On July 14, 2008, fourteen days after the 2006 lease expired, Regency filed a second proceeding against Stern in housing court, based upon the expiration of the lease (the "holdover proceeding"). (Sperber Decl. Ex. G). Regency moved for summary judgment in the holdover proceeding, which Stern did not oppose. By order dated September 29, 2008, New York Housing Court Judge Gary Marton granted Regency's motion, awarding Regency possession of Stern's apartment, a money judgment in the amount of $22,400.00, and issuing a warrant of eviction forthwith. (Sperber Decl. Ex. H). Judge Marton specifically stated that the warrant of eviction was not stayed. (Id. at 2 ("[T]he motion is granted as follows: . . . warrant forthwith, no stay . . . .")). Stern did not file a notice of appeal of this order.

Subsequently, Stern filed a motion in the Appellate Division, First Department, seeking stays of the judgments and warrants in the nonpayment and holdover proceedings. Stern also sought a temporary restraining order from the court, which was conditioned upon Stern's deposit of $5,000.00 with the court. Stern deposited this money with the court on November 6, 2008. (Sperber Decl. Ex. N, at 5, ¶¶ 15-16). On November 21, 2008, the Appellate Division stayed execution of the warrant in the non-payment proceeding, requiring that Stern tender $7,500.00 and the November and December 2008 use and occupancy fees to Regency on or before December 5, 2008, to avoid eviction. (Sperber Decl. Ex. J). Significantly, however, the Appellate Division expressly declined to review the lower court's decision in the holdover proceeding or issue a stay of the warrant in that proceeding, holding that it did not have jurisdiction unless and until Stern filed and served a notice of appeal. (Id.).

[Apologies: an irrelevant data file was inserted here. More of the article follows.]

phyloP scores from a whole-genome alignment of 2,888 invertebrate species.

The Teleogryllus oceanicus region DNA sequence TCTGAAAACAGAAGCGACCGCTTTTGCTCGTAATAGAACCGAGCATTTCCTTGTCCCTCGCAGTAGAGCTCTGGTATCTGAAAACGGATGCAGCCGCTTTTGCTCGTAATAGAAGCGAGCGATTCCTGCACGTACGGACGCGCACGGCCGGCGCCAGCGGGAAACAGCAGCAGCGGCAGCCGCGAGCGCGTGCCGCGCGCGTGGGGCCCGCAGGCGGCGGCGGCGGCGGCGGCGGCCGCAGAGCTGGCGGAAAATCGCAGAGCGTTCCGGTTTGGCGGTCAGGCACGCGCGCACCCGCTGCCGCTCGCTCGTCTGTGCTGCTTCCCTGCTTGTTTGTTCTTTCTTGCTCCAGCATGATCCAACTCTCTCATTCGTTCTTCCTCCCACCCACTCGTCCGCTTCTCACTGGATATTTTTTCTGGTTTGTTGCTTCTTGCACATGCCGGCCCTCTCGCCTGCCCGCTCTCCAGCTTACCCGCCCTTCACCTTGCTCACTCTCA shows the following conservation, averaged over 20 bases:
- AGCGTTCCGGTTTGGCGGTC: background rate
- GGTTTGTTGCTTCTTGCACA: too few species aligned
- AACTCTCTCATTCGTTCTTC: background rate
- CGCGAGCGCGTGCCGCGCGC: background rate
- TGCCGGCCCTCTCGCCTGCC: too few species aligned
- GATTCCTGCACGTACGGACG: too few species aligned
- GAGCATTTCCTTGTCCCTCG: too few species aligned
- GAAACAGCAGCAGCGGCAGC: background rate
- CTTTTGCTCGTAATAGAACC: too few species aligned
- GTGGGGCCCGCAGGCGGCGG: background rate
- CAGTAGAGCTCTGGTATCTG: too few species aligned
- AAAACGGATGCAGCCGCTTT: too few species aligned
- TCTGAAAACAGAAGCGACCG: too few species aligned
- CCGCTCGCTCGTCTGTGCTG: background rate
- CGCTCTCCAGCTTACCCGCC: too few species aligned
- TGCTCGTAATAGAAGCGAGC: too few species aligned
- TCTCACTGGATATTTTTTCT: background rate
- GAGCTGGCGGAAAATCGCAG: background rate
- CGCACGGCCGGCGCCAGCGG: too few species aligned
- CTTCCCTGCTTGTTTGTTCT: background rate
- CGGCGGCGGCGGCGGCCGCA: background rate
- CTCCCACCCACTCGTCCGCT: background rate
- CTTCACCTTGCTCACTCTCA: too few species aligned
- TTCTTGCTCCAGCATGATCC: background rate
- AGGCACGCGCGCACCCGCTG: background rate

Stern alleges that on November 24, 2008, he delivered a certified check to Regency in compliance with the Appellate Division's November 21, 2008 order (Compl. ¶¶ 13-14); Regency claims that it never received this check. (Regency's Mem. of Law in Supp. of Mot. to Dismiss ("Regency's Mem.") 4). As reflected in the documents Regency has filed with the Court, on November 24, 2008, Stern's bank issued a cashier's check payable to Regency in the amount of $2,800.00 (significantly less than the amount Stern had been ordered to tender to Regency), but on December 2, 2008, Stern reported this check as stolen. (Sperber Decl. Ex. O). On December 3, 2008 (the date on which he was evicted, as discussed below), Stern informed Regency via e-mail that he had cancelled the check because Regency had not cashed it. (Sperber Decl. Ex. L).

On November 25, 2008, Stern left his apartment and did not return until December 2, 2008. (Compl. ¶¶ 15-16). Upon his return, Stern found a notice of eviction inside his apartment. The notice, dated November 24, 2008, stated that the court had issued a warrant for his eviction and that he "may be evicted, without further notice," on December 3, 2008 (the sixth business day after November 24, 2008), or thereafter. (Sperber Decl. Ex. T, at 2 (capitalization altered)).*fn2

The notice included the following caution:

The ONLY way you can stop this eviction is if a Court issues an order to show cause that stays your eviction. You may apply for such an order at the Civil Court, Landlord -- Tenant part, in your borough. (Id.). Stern alleges that he was not served with this notice on November 24, 2008. (Compl. ΒΆ 19). The process server's affidavit, however, reflects that he attempted to serve Stern at his apartment on November 22, 2008, at 8:45 p.m., and again on November 24, 2008, at 3:45 p.m. (Sperber Decl. Ex. T, at 3). According to the process server, after this second visit to Stern's apartment, the process server affixed a copy of the notice of eviction to Stern's door and ...